steam 802.11n link has a total data rate of approximately 65 Mbit/s [2]. While this
is sufficient for our single prototype front-end, it provides greater challenge for large
detectors in transferring data from thousands of readout channels over a limited and
common frequency spectrum. We addressed this problem by filling the available frequency space with many access points, as described in Ref. [3]. One of the frequency
range in 802.11n is centered around 5.5 GHz with an overall bandwidth of approximately 1.2 GHz (4.9−6.1 GHz). Single stream 802.11n access points can have an
individual operating bandwidth of 20 MHz. This enabled us to populate up to 48
access points with the usable 1.2 GHz frequency spectrum, each communicating to
nearly 64 PMT wireless read-outs or front-ends (a total of 3072 front-ends). This
design provided an overall data throughput of 1.68 Gbit/s.
For wireless power transmission, we tested both optical and RF power transfer
methods. The optical power demonstrator utilizes a high power light-emitting diode
(LED) that is collimated into an 8 inch diameter beam and is received by a photovoltaic (PV) panel, as shown in Fig. 1. The LED is an OSRAM SFH 4751 with 3.5
W optical output, operated at a maximum DC current of 1 A. The LED wavelength
is 940 nm which matches the peak efficiency of the Delsolar 156 × 156 mm2 photovoltaic cell used in our 312 × 280 mm2 PV panel array. This test system met our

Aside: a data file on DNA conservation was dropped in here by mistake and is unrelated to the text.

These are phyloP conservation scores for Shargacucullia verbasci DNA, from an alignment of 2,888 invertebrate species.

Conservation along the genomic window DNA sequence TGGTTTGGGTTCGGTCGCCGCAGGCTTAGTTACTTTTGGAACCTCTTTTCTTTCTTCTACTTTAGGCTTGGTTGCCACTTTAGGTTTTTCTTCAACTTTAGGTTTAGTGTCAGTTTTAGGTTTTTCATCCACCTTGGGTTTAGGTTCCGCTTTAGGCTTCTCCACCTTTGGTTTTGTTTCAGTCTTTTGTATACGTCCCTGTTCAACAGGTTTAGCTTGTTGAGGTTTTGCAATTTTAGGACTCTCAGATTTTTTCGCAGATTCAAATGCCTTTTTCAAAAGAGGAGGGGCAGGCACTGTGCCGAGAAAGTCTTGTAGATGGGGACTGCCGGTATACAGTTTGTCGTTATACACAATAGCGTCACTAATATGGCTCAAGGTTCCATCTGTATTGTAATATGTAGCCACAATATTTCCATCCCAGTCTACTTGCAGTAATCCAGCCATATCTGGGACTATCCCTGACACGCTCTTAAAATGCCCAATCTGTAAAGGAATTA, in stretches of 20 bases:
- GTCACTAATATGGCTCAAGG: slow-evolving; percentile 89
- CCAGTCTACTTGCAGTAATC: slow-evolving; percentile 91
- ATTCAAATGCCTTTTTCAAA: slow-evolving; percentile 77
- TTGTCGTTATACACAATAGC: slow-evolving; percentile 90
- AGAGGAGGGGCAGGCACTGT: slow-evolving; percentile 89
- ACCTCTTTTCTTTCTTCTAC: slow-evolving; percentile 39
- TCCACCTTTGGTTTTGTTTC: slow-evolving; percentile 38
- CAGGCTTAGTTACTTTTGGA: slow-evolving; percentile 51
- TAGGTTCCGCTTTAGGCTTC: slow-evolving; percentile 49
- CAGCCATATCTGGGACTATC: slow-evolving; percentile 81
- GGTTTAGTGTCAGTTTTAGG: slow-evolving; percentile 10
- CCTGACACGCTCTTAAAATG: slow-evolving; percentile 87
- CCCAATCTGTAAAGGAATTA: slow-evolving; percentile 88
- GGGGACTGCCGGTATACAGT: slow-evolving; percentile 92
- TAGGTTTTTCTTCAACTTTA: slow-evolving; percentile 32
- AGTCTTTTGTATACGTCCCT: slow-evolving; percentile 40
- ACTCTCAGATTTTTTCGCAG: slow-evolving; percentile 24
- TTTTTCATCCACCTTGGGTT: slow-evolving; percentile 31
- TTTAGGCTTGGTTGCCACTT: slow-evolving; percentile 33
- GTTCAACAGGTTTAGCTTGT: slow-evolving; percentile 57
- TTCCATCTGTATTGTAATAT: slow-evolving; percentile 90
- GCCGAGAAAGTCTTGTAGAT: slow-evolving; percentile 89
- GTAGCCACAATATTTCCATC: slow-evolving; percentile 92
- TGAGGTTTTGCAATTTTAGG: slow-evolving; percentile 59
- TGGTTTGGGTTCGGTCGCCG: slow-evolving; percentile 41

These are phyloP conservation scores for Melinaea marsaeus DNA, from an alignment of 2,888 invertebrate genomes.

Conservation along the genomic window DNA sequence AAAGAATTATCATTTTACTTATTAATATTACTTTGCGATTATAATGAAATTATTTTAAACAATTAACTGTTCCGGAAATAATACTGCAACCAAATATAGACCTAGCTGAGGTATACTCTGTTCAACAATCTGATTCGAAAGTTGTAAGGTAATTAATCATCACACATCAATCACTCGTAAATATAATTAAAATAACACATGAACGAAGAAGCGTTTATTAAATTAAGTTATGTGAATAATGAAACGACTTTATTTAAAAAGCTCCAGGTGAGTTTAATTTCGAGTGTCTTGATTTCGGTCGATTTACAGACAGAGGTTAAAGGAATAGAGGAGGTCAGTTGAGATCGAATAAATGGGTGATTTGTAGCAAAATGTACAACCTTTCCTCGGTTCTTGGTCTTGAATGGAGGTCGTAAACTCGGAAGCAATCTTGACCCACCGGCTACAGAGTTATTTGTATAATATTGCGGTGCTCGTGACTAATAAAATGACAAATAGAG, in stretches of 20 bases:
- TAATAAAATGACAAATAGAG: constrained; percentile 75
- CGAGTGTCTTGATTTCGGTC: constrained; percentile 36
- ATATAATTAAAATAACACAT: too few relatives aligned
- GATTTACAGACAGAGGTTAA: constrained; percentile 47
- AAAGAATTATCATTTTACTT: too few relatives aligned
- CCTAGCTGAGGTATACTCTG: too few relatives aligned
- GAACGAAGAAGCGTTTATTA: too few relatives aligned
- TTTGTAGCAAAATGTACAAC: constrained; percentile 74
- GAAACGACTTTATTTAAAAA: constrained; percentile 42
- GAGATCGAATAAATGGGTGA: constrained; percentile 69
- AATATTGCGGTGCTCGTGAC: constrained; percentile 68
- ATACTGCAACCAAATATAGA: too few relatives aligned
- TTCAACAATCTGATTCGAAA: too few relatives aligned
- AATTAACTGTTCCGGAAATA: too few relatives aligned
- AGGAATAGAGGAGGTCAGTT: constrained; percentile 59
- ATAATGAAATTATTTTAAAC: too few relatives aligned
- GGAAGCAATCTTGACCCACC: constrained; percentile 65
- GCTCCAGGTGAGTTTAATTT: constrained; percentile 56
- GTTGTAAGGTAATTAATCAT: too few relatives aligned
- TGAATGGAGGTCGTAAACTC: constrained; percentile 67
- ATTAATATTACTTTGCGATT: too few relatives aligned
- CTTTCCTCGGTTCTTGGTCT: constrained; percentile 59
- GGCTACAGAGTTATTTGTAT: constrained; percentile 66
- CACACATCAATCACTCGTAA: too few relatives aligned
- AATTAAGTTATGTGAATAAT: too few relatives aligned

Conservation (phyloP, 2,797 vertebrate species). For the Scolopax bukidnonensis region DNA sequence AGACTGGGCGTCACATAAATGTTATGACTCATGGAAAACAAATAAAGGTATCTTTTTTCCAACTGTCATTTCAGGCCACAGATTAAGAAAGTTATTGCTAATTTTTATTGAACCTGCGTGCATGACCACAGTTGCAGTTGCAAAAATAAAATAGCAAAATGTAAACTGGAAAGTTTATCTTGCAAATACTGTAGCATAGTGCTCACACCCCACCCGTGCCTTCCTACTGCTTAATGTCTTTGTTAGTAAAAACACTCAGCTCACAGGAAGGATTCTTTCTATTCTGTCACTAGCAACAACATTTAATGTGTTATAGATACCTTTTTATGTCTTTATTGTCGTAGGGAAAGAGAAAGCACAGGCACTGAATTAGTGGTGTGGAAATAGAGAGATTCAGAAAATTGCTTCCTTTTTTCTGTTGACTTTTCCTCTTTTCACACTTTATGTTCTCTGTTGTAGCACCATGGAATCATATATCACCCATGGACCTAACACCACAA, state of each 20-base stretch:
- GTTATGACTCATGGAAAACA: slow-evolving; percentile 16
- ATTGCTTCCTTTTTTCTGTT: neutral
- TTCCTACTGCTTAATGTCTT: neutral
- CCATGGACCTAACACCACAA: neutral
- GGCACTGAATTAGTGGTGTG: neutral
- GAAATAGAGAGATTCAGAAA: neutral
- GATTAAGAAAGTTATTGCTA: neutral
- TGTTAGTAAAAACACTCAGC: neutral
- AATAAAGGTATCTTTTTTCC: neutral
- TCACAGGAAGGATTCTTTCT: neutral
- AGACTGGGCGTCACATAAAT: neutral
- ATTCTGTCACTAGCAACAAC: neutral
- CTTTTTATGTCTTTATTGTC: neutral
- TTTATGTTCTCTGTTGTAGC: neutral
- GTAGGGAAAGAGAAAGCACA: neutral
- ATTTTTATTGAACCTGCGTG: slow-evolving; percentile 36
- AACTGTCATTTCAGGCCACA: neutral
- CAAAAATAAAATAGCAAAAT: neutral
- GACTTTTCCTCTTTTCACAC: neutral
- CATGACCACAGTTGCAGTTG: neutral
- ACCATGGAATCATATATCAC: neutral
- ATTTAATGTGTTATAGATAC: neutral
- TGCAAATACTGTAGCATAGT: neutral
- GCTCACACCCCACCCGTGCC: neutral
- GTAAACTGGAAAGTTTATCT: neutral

requirements of receiving 250 mW of power at 5 meters.
Power received (mW)
Distance (m)
Figure 1: Apparatus for optical power transmission. Left figure shows the tube
containing LED and lens, and the photovoltaic receiver at the far end. Right figure
shows the power received (mW) by the photovoltaic panel as a function of distance
(m) from the optical source.
The RF power demonstrator uses high-gain directional microwave antennas. The
setup consisted of a function generator driving a 14 dBi gain Yagi antenna at 915 MHz
with an output power of 10 dBm, which was received by a 11 dBi gain patch antenna,
as shown in Fig. 2. The power received was measured in free space to minimize
scattering from surrounding objects. As the transmission distance increased, the
power received fell rapidly; the power loss being 20 dBm at 5 meters. Thus, a 25 W
source will be required to receive our targeted 250 mW power.
For this feasibility study, we chose the optical method to implement in our prototype. It provided a DC source at the receiver end, which is relatively easy to utilize.
In order to transmit RF power, it has to be converted into a DC supply at the receiver end, which is commercially available for only a 100 mW power [4]. However,
RF power could be a better choice for a large detector because one source can power
Power loss (dB)
3 4 5 6
Distance (m)
Figure 2: Apparatus for RF power transmission. Left figure shows the RF transmitter (14 dBi gain Yagi antenna) in the foreground, with the RF receiver (11 dBi gain
patch antenna) at the far end. Right figure shows the power loss (dB) as a function
of distance (m) from the source.
many front-ends, thereby reducing the complexity and cost of the system.
Wireless Data Acquisition System
The wireless prototype system is comprised of four boards: a power board, which
receives wireless power and generates different voltages needed by the system; a digital
board, which processes the data and does wireless data transmission; a front-end
board, which does shaping and digitization of the PMT signal; and a high voltage
board, which generates high voltage for the PMT. The high voltage board uses a
standard Cockroft-Walton (CW) switching circuit to boost the 24 V input voltage
up to 2000 V, which is needed for the 10-stage tube PMT. We chose a large 10 inch
diameter PMT, a Hamamatsu R7081HQE [5], which has dark noise rate of ∼10 kHz.